Tuesday, October 17, 2006

Culture experiences

I was shocked by the news on Sept 23 in Vietnam News entitled “Traffic safety month sees rise in accidents”
The ministry of public security’s road traffic department released data showing rises in both the number of accidents and the numbers of deaths and injuries. It recorded 627 accidents with 460 fatalities and 528 injuries from the beginning of September to September 15…This issue didn’t follow a logic of more patrols and heavy punishments would reduce the number of violations… The government of Vietnam has requested Japan to help fund a project in order to improve traffic conditions on urban and major national road systems.
What shocks me is not only the number of traffic accidents in 2 weeks but also the measures the government took in order to tackle the issue. It seems requesting funds from other countries is the first step of solving problems. Germany donates US3.75 million to improve health services; NIH from US helps to fight HIV… the list can go miles long. The problem is when these funds dry up, what measures would the government take to keep the work going? Could they adapt from the experiences and develop ways to meet their own needs? It’s like the project I am working on right now. We showed them how to make a faster and more reliable diagnosis on encephalitis, but it seems to me the hospital isn’t going to implement this technique to their lab. Actually, I have been trying to push everybody to do something that should have been done before my arrival. I would have to say almost nothing was prepared when I arrived. The only difference from the last time I visited was some new equipment, scattered in different rooms of the lab. I have been asked this sensitive issue of “the budget” many times and I got the feeling that they will do whatever they have to do to get the funding for the next year but that’s about it, nothing more. That means if we are going to evaluate the project of clinical trial of EV71 at the end of the year then that’s the only project they are going to invest money in. Of course finance is a big issue here, but it’s the system that makes finance a problem here if you ask me. There are some doctors who don’t like the system as well, but their voice won’t be heard because of their ranking in the hospital. I wonder if someday these once considered “heretical” doctors reach the top level; would they stick to the ideals they were pursuing when they were in a lower ranking or would they be perverted and see only the so-called “a big picture”? Maybe they would never reach the core by possessing different thoughts. From where I stand, it seems the purpose of living here is not pursuing happiness but salvation.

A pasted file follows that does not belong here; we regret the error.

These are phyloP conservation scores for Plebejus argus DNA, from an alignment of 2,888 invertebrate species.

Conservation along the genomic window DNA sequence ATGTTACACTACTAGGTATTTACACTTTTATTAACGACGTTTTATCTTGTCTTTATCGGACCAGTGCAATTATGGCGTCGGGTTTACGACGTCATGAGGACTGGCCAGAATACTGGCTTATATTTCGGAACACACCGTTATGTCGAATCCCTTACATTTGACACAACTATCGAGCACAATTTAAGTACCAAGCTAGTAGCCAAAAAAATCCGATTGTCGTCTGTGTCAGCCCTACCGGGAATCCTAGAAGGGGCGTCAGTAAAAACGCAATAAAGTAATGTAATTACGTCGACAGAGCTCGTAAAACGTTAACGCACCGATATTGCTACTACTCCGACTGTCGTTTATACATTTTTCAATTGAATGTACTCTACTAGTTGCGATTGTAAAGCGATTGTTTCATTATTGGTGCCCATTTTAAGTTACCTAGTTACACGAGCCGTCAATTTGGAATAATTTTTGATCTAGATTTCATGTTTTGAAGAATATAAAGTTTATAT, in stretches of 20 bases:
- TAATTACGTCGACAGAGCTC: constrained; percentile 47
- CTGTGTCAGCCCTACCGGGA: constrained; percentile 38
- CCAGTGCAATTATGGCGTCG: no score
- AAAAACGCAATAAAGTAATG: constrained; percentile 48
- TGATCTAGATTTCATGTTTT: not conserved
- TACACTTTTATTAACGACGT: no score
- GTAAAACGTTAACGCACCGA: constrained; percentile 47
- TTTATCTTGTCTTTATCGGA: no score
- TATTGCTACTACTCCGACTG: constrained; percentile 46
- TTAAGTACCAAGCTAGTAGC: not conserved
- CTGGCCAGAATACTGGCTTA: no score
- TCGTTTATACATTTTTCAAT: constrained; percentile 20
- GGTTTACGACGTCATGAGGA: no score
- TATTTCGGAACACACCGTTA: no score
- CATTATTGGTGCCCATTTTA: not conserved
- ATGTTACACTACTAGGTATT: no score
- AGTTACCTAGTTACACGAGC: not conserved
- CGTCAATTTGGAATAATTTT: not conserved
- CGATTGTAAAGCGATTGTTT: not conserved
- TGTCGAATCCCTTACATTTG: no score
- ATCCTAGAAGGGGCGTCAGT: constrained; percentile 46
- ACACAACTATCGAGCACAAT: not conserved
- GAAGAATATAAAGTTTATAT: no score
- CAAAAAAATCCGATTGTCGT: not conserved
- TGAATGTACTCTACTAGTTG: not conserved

I asked some of my friends how much they get paid for being a doctor here in Vietnam and the answer was almost unbelievable, which is only USD 30 per month. How can anybody survive when a bottle of water costs one third of your daily salary? No wonder everybody packs their bags and leaves at 16:00 promptly everyday then heads to their private clinics where doctors here nicknamed them fish farms and fishing means examining patients. The purpose of staying in a government run hospital is to gain reputation. It’s like paving the road with lure to attract fish to the fish farm so they can do the fishing, except the lure is the reputation and the fish are patients. So there is a unique paradox here: everybody works hard, after all, most people have two jobs, yet they seem to not take it seriously.

No comments: